Until a few years ago, neither of these two wine styles would have held any interest for me.  In my naivety, I would have probably told you that chardonnay was for those who were stuck in the 80's and that pinot was just too watery.  But it is amazing how much your palate can change, adapt and learn over the years.  I remember when I made the conscious decision to first tackle chardonnay seriously - when my husband and I went on our first trip down to Margaret River.  

We knew Margaret River chardonnay was a sought-after commodity, so we figured we may as well try the best to train our tastebuds.  And it didn't take us long to fall in love with the stuff!  After ticking off all the big-name wineries, as well as a few boutiques, we were convinced that this unique grape really did have something going for it.  

As I have learnt more recently, the fascinating characteristic of the chardonnay grape is its ability to thrive in cool, moderate and warm climates.  As was reinforced at Week 3 of the Wine and Spirits course, chardonnay's delicate fruit characters and comparative neutrality mean that it can be 'moulded' to the style a winemaker desires.  I think this is what I love most about it - the versatility.

As a good example, on Monday we tasted two Premier Cru (high quality) chardonnays from the Burgundy region in France.  The styles could not have been more extreme.  The first was from Chablis and had the scent of fresh rain and green fruits.  This wine was unoaked but there was some beautifully integrated creaminess from the malolactic fermentation (something I will explain in more detail in a future post).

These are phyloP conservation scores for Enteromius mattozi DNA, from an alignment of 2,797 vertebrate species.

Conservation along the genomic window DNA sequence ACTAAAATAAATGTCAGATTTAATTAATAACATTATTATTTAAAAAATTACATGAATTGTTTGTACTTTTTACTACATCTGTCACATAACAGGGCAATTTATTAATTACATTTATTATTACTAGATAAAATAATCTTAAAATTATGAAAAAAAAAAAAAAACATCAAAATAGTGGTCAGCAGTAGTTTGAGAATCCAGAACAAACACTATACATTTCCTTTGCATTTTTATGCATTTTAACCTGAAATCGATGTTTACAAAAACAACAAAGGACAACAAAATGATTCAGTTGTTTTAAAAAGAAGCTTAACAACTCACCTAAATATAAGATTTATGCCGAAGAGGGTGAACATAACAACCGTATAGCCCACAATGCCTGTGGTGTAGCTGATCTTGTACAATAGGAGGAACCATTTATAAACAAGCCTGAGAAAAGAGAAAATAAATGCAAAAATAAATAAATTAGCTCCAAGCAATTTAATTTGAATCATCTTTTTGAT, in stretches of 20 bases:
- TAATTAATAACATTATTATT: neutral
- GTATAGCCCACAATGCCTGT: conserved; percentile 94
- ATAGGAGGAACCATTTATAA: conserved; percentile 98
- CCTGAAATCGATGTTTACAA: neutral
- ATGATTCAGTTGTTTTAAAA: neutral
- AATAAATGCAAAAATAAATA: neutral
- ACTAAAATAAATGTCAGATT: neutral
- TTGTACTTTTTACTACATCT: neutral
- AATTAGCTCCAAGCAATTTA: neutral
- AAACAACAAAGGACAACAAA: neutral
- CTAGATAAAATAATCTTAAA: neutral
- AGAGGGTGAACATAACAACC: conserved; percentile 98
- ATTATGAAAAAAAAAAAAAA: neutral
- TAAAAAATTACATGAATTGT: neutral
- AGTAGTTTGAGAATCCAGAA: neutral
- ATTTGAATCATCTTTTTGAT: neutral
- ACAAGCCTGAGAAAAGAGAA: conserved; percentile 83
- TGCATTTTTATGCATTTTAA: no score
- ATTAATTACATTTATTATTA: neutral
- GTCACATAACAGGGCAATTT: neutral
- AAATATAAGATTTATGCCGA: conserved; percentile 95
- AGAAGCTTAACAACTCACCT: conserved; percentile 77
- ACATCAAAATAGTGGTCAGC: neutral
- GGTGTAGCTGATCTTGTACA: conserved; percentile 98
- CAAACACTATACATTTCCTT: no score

Chablis
Mersault
Then came the power hit from the Mersault.  This sub-region of Burgundy is significantly warmer than northern Chablis, smack bang in the fabled Côte d'Or (literally, Coast of Gold).  As such, the fruit flavours move from citrusy through to stone fruits (eg. peach, nectarine).  In this particular wine, the fruit flavours were perfectly intermingled with flavours from the oak (toast, charred wood, nuts).  Strangely, I could have sat there for hours just smelling it!

Onto the pinot.  

I am even more of a rookie with pinot than I ever was with chardonnay.  I have always tried to taste it where I can, but have managed to find more 'misses' than hits, resulting in my previous opinion that it was watery and lacking in flavour.  It was not until a visit to Denmark (southern Western Australia, not Europe) last year that I really started to get the concept of why winemakers go through so much pain to perfect this wine and its expression.

Pinot noir is sometimes called 'The Heartbrake Grape', and for good reason.  Quite the opposite of chardonnay, it is extremely difficult to grow successfully due to its thin skins and susceptibility to rot.  Also, it is very picky about climate:  too warm and the result is a 'jammy' wine, too cool and you end up with 'vegetable' characteristics.